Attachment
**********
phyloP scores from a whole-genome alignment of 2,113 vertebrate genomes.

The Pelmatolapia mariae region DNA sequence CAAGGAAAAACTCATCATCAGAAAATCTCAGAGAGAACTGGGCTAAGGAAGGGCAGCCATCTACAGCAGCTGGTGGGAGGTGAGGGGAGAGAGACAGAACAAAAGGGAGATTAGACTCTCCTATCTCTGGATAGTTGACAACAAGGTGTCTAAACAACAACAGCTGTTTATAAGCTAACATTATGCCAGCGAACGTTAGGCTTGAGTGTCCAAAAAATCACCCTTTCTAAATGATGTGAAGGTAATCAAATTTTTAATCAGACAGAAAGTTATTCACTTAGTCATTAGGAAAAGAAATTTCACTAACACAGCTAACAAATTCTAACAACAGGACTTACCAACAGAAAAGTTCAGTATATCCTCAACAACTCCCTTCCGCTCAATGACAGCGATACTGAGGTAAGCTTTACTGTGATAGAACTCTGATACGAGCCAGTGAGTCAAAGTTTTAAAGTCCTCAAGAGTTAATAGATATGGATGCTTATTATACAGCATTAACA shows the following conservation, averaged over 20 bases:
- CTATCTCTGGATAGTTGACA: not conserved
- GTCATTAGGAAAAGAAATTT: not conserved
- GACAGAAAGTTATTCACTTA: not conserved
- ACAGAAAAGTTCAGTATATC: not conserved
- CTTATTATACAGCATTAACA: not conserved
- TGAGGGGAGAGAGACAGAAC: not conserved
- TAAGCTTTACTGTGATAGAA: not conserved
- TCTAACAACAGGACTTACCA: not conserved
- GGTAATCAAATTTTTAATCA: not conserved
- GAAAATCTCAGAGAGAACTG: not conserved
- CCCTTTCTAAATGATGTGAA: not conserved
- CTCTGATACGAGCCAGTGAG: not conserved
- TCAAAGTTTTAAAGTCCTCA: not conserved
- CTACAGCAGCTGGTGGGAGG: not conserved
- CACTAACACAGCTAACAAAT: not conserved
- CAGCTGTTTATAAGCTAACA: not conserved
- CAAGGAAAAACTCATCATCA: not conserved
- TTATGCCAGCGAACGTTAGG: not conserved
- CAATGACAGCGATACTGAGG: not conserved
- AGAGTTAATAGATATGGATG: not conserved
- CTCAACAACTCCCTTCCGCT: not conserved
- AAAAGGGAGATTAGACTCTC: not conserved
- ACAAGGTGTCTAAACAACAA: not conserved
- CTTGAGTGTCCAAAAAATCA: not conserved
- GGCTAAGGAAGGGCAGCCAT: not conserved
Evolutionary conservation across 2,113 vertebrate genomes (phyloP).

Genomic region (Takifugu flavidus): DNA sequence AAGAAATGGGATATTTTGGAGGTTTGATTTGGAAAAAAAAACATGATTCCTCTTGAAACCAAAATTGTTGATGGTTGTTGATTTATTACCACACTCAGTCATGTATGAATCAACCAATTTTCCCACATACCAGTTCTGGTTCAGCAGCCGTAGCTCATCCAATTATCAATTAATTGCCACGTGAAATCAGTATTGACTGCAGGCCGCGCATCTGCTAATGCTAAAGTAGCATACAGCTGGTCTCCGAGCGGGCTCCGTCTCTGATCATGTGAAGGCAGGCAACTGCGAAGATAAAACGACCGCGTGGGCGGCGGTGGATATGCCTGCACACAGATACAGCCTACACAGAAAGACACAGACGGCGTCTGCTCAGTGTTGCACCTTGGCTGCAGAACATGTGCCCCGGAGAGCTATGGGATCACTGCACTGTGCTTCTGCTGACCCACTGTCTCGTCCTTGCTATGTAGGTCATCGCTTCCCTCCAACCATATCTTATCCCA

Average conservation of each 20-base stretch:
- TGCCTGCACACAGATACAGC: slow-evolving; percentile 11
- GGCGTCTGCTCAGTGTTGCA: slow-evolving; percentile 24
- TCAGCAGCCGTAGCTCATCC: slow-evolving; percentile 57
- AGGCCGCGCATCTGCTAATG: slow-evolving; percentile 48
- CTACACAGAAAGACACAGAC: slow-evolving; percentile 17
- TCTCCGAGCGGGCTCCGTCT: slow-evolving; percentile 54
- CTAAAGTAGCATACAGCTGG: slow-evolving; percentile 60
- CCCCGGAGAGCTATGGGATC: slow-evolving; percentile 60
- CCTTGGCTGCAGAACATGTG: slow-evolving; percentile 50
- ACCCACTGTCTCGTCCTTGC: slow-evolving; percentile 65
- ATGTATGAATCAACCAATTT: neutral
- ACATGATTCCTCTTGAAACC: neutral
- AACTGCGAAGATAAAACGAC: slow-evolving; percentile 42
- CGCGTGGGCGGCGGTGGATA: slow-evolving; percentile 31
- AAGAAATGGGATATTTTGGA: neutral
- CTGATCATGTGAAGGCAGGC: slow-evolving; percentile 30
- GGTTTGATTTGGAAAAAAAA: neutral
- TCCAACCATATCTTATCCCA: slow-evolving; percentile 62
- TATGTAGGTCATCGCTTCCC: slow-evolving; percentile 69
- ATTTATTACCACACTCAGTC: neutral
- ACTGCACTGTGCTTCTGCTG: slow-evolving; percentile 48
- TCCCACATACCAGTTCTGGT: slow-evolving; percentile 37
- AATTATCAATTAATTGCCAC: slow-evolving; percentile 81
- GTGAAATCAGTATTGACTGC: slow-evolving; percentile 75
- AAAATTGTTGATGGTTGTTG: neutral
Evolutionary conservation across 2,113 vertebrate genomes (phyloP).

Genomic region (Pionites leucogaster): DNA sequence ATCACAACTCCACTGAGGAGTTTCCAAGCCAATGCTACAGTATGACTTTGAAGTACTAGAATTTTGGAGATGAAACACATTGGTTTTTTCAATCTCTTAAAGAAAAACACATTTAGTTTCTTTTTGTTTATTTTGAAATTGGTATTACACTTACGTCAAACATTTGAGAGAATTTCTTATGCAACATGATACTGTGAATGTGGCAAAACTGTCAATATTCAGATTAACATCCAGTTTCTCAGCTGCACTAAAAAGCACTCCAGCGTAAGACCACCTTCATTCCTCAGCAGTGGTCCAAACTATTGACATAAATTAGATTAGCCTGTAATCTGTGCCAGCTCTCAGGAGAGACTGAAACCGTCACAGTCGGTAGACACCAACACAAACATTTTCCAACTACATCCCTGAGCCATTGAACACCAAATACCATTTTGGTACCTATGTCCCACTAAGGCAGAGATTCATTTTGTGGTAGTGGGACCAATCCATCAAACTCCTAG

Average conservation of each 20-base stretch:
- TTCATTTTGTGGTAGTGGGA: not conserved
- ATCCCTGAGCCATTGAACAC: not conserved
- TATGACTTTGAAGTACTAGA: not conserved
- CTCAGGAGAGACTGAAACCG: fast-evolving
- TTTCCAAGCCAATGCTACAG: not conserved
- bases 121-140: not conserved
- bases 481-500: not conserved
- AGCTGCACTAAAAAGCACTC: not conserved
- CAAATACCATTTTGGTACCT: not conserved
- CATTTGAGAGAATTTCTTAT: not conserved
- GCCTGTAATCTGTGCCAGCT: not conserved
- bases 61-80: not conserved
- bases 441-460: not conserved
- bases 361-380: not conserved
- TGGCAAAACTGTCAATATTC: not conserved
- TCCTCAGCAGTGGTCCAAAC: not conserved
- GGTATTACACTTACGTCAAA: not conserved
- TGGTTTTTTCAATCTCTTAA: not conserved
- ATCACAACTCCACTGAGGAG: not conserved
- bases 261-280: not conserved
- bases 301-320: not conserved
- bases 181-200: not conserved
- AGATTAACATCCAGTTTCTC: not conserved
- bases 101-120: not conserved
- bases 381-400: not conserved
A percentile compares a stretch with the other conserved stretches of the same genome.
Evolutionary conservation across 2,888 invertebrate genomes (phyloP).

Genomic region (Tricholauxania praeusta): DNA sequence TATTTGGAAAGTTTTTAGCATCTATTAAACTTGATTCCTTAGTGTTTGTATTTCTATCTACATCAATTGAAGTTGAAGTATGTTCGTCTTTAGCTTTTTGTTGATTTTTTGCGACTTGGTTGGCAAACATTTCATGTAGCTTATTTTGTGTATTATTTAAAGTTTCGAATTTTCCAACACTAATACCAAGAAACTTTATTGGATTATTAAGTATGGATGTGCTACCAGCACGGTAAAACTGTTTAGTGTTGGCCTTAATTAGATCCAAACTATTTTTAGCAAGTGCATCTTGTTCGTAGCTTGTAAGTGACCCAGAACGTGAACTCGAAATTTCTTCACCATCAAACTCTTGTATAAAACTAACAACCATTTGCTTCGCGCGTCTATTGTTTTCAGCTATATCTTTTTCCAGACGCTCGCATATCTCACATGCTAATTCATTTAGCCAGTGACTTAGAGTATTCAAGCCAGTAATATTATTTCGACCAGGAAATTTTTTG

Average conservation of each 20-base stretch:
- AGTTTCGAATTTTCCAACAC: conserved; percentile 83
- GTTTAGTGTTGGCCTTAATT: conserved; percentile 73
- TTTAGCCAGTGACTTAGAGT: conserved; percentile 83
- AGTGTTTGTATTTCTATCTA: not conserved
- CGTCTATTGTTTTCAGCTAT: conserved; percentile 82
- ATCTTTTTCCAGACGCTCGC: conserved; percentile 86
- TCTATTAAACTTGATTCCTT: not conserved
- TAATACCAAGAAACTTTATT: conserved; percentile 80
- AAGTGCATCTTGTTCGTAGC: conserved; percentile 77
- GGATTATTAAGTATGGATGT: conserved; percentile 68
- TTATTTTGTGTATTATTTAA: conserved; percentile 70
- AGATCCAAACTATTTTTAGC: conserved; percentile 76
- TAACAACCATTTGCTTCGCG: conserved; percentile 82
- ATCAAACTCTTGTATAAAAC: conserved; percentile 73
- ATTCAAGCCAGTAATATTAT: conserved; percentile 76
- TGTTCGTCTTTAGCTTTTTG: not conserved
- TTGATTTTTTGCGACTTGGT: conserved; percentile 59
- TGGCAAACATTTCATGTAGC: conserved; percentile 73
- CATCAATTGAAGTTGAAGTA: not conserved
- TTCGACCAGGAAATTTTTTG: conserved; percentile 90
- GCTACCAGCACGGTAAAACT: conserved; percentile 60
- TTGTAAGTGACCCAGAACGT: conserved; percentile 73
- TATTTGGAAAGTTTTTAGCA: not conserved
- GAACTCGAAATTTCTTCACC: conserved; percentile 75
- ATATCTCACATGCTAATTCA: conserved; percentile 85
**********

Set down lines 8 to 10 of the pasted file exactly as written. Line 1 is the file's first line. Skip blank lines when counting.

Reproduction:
- TGAGGGGAGAGAGACAGAAC: not conserved
- TAAGCTTTACTGTGATAGAA: not conserved
- TCTAACAACAGGACTTACCA: not conserved